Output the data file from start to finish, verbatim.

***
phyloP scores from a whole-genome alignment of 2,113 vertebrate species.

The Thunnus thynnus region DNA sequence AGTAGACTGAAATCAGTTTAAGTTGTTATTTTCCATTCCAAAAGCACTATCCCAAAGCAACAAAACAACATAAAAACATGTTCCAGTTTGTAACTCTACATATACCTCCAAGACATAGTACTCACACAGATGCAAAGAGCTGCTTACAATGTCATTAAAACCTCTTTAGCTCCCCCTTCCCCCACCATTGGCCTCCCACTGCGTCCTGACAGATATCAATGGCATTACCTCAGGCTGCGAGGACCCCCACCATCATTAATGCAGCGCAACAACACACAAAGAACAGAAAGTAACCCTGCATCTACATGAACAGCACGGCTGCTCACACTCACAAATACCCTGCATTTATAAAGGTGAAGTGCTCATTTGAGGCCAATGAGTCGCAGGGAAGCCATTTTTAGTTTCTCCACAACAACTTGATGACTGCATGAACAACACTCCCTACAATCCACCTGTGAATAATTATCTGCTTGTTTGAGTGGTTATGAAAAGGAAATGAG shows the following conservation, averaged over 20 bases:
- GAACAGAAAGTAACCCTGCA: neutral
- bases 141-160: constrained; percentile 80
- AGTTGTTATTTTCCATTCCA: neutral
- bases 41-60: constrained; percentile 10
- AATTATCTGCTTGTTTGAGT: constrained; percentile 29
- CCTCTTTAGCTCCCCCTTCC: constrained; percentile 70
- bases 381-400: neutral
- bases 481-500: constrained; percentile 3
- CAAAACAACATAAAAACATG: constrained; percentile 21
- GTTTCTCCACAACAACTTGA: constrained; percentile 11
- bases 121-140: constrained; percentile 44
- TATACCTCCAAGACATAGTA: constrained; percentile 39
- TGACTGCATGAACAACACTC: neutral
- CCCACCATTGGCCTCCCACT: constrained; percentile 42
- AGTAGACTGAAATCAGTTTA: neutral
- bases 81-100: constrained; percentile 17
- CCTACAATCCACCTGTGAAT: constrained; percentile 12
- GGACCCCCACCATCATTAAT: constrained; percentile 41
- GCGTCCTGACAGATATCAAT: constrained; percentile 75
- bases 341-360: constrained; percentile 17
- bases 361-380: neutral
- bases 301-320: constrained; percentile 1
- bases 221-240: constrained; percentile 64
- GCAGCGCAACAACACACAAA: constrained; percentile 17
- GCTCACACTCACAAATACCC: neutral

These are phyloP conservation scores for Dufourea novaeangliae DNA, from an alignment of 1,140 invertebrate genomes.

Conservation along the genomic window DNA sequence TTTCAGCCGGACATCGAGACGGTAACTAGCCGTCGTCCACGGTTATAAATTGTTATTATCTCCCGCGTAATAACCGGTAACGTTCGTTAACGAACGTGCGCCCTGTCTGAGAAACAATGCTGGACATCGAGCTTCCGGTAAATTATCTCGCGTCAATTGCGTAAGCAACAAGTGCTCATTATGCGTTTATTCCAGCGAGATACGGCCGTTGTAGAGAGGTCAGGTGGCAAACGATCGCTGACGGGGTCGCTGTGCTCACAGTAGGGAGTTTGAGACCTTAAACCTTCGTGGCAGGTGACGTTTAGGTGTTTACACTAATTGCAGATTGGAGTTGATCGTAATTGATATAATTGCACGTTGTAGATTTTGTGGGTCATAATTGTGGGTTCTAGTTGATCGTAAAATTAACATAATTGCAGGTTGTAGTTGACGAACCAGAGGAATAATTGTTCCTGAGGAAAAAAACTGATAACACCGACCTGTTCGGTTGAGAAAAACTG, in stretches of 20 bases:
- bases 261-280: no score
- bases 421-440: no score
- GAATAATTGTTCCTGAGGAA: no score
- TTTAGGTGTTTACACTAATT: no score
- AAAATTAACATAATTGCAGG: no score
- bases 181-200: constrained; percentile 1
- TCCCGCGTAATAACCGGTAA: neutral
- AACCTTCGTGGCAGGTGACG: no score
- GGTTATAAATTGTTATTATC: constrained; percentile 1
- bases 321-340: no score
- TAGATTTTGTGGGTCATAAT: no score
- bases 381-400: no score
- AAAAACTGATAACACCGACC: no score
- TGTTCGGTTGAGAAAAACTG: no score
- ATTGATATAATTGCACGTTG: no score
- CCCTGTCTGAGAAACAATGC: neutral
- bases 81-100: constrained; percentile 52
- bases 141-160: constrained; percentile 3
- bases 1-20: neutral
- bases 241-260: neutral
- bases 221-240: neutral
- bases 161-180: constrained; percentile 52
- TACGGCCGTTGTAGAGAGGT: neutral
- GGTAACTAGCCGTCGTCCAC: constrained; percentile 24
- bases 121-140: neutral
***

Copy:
phyloP scores from a whole-genome alignment of 2,113 vertebrate species.

The Thunnus thynnus region DNA sequence AGTAGACTGAAATCAGTTTAAGTTGTTATTTTCCATTCCAAAAGCACTATCCCAAAGCAACAAAACAACATAAAAACATGTTCCAGTTTGTAACTCTACATATACCTCCAAGACATAGTACTCACACAGATGCAAAGAGCTGCTTACAATGTCATTAAAACCTCTTTAGCTCCCCCTTCCCCCACCATTGGCCTCCCACTGCGTCCTGACAGATATCAATGGCATTACCTCAGGCTGCGAGGACCCCCACCATCATTAATGCAGCGCAACAACACACAAAGAACAGAAAGTAACCCTGCATCTACATGAACAGCACGGCTGCTCACACTCACAAATACCCTGCATTTATAAAGGTGAAGTGCTCATTTGAGGCCAATGAGTCGCAGGGAAGCCATTTTTAGTTTCTCCACAACAACTTGATGACTGCATGAACAACACTCCCTACAATCCACCTGTGAATAATTATCTGCTTGTTTGAGTGGTTATGAAAAGGAAATGAG shows the following conservation, averaged over 20 bases:
- GAACAGAAAGTAACCCTGCA: neutral
- bases 141-160: constrained; percentile 80
- AGTTGTTATTTTCCATTCCA: neutral
- bases 41-60: constrained; percentile 10
- AATTATCTGCTTGTTTGAGT: constrained; percentile 29
- CCTCTTTAGCTCCCCCTTCC: constrained; percentile 70
- bases 381-400: neutral
- bases 481-500: constrained; percentile 3
- CAAAACAACATAAAAACATG: constrained; percentile 21
- GTTTCTCCACAACAACTTGA: constrained; percentile 11
- bases 121-140: constrained; percentile 44
- TATACCTCCAAGACATAGTA: constrained; percentile 39
- TGACTGCATGAACAACACTC: neutral
- CCCACCATTGGCCTCCCACT: constrained; percentile 42
- AGTAGACTGAAATCAGTTTA: neutral
- bases 81-100: constrained; percentile 17
- CCTACAATCCACCTGTGAAT: constrained; percentile 12
- GGACCCCCACCATCATTAAT: constrained; percentile 41
- GCGTCCTGACAGATATCAAT: constrained; percentile 75
- bases 341-360: constrained; percentile 17
- bases 361-380: neutral
- bases 301-320: constrained; percentile 1
- bases 221-240: constrained; percentile 64
- GCAGCGCAACAACACACAAA: constrained; percentile 17
- GCTCACACTCACAAATACCC: neutral

These are phyloP conservation scores for Dufourea novaeangliae DNA, from an alignment of 1,140 invertebrate genomes.

Conservation along the genomic window DNA sequence TTTCAGCCGGACATCGAGACGGTAACTAGCCGTCGTCCACGGTTATAAATTGTTATTATCTCCCGCGTAATAACCGGTAACGTTCGTTAACGAACGTGCGCCCTGTCTGAGAAACAATGCTGGACATCGAGCTTCCGGTAAATTATCTCGCGTCAATTGCGTAAGCAACAAGTGCTCATTATGCGTTTATTCCAGCGAGATACGGCCGTTGTAGAGAGGTCAGGTGGCAAACGATCGCTGACGGGGTCGCTGTGCTCACAGTAGGGAGTTTGAGACCTTAAACCTTCGTGGCAGGTGACGTTTAGGTGTTTACACTAATTGCAGATTGGAGTTGATCGTAATTGATATAATTGCACGTTGTAGATTTTGTGGGTCATAATTGTGGGTTCTAGTTGATCGTAAAATTAACATAATTGCAGGTTGTAGTTGACGAACCAGAGGAATAATTGTTCCTGAGGAAAAAAACTGATAACACCGACCTGTTCGGTTGAGAAAAACTG, in stretches of 20 bases:
- bases 261-280: no score
- bases 421-440: no score
- GAATAATTGTTCCTGAGGAA: no score
- TTTAGGTGTTTACACTAATT: no score
- AAAATTAACATAATTGCAGG: no score
- bases 181-200: constrained; percentile 1
- TCCCGCGTAATAACCGGTAA: neutral
- AACCTTCGTGGCAGGTGACG: no score
- GGTTATAAATTGTTATTATC: constrained; percentile 1
- bases 321-340: no score
- TAGATTTTGTGGGTCATAAT: no score
- bases 381-400: no score
- AAAAACTGATAACACCGACC: no score
- TGTTCGGTTGAGAAAAACTG: no score
- ATTGATATAATTGCACGTTG: no score
- CCCTGTCTGAGAAACAATGC: neutral
- bases 81-100: constrained; percentile 52
- bases 141-160: constrained; percentile 3
- bases 1-20: neutral
- bases 241-260: neutral
- bases 221-240: neutral
- bases 161-180: constrained; percentile 52
- TACGGCCGTTGTAGAGAGGT: neutral
- GGTAACTAGCCGTCGTCCAC: constrained; percentile 24
- bases 121-140: neutral